Nico Tramontana – Fieldoo Power User

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Nico Tramontana is a former USA youth national team player, a current captain of the professional American Soccer League club AC Crusaders and a Fieldoo Power User.

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Nico was selected to represent the US youth national team for a competition in the Netherlands at 14. After that he was playing for the Olympic Development Program teams and eventually moved up to train with the full professional side when he was 16 years old (South Jersey Barons). He was selected again for the national team for a tournament in Italy where he played against AC Milan, Inter Milan, Bayern Munich, Liverpool, Atalanta, Ajax, Manchester United, Chievo Verona, CSKA Moscow …

AC Milan identified him as a prospect and asked him to sign a youth contract with them, however he later returned home for schooling. During college he played with Premier Development League club Ocean City, and National Premier Soccer League side AC Crusaders (4th division), only to keep his college scholarship.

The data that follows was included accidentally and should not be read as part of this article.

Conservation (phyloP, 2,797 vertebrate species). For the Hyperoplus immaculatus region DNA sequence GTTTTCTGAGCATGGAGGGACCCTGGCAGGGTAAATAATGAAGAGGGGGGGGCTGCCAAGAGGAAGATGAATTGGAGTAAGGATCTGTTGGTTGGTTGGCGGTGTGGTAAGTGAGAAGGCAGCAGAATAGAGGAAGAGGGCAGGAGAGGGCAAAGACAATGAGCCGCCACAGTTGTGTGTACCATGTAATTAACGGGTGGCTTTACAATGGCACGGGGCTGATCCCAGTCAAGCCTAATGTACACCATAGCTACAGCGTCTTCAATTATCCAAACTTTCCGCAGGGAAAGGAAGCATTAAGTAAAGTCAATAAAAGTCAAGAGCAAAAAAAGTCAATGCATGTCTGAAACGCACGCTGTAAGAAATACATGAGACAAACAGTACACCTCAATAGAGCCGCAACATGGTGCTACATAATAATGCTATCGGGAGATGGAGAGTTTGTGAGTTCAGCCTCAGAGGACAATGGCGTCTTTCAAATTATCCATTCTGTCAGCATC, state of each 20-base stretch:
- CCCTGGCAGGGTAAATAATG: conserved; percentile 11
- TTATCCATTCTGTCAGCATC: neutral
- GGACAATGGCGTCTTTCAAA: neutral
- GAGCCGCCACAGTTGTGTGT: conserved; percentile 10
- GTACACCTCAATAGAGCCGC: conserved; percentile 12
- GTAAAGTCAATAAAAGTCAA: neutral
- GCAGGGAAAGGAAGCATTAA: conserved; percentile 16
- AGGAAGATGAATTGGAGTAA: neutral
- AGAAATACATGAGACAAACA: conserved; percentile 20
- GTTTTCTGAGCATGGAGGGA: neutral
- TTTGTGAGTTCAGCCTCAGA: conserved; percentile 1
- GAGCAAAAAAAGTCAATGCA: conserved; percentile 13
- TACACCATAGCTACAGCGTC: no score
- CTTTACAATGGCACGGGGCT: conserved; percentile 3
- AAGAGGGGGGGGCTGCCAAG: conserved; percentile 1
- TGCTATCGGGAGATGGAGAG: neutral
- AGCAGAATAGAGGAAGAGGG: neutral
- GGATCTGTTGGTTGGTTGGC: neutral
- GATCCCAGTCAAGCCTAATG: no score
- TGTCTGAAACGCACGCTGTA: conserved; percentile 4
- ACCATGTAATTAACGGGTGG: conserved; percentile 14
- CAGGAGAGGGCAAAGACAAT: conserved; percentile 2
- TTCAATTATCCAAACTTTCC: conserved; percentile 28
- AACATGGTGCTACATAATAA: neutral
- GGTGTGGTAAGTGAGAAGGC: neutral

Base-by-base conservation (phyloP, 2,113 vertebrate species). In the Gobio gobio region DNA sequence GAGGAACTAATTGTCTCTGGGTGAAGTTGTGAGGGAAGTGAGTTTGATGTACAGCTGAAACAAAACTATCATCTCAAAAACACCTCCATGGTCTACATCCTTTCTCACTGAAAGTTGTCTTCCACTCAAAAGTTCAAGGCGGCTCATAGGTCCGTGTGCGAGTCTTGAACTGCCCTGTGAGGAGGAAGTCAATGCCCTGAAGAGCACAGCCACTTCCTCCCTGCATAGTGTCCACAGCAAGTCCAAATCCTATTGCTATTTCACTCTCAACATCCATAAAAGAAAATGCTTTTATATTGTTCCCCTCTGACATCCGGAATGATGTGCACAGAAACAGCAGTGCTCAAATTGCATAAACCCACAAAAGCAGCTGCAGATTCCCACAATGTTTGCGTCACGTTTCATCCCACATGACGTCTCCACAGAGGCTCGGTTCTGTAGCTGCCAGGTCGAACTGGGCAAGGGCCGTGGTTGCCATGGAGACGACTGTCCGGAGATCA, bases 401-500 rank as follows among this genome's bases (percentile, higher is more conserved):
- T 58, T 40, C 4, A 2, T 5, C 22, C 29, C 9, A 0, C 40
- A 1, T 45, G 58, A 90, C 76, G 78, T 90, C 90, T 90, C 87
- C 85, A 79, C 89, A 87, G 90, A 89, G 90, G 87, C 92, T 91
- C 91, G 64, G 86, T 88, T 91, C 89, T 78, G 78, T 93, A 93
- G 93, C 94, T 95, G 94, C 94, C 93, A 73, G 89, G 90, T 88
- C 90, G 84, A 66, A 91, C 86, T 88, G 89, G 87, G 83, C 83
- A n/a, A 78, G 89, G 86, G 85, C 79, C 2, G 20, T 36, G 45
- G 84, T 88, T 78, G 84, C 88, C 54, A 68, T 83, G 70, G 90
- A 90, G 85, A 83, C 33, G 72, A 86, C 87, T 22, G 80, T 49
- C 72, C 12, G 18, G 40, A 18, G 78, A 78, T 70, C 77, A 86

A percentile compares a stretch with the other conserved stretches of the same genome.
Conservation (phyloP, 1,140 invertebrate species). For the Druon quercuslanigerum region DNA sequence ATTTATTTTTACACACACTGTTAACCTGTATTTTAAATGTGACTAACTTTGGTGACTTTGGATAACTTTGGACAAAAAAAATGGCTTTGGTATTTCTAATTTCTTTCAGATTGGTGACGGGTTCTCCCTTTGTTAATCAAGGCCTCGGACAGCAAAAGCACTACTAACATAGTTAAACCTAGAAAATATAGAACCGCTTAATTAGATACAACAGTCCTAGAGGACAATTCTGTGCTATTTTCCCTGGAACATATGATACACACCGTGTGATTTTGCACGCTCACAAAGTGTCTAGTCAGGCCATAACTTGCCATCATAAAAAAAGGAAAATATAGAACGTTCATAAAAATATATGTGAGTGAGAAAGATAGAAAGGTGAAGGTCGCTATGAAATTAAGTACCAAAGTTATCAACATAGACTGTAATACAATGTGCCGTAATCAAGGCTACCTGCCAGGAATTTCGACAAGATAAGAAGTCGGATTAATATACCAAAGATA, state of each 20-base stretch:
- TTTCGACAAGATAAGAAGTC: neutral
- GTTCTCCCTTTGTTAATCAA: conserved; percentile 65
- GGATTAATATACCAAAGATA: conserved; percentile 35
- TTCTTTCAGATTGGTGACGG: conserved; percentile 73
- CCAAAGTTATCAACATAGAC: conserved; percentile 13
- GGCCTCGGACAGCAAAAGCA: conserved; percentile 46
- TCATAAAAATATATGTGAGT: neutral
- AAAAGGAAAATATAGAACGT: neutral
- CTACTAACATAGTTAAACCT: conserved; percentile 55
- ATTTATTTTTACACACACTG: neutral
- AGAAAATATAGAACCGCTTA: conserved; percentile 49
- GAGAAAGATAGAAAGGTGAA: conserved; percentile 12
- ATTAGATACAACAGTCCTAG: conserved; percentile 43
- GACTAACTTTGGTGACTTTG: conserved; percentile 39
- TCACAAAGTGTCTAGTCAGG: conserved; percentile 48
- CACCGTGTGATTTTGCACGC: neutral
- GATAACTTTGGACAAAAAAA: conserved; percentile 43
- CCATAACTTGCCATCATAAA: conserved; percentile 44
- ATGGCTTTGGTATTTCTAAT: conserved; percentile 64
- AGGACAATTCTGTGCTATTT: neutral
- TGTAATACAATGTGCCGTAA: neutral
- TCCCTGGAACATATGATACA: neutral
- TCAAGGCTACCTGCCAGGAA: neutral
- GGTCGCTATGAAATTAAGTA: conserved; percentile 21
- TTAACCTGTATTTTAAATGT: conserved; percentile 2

In college Nico trained with USL Professional Division side Pittsburgh Riverhounds, and MLS side LA Galaxy in his junior year. FC New York was his first stop after college, followed by a discovery player option contract with Sporting Kansas City and Philadelphia Union from the MLS.

Nico, describe yourself as footballer? How do you remember your beginnings?
As a footballer I am basically very tactical and focused on longevity and positioning of myself within the game. I remember just training on my own with my dad in my backyard. Just simple drills, nothing too intricate and when I was younger I would hate it, because my friends were out just having fun and all, but it obviously paid off. I started when I was four and honestly my parents just enrolled me in the local leagues that would play on the weekends.

Did you train any other sports? Why was football your favourite among them?
I played a couple, I played basketball as well at the second highest level. But I honestly just adopted football as it came so naturally. I love to play tennis though and I am part of the USTA circuit, as well kicking in American Football. I was invited as a kicker into the NFL combine and did very well. It was pretty amazing.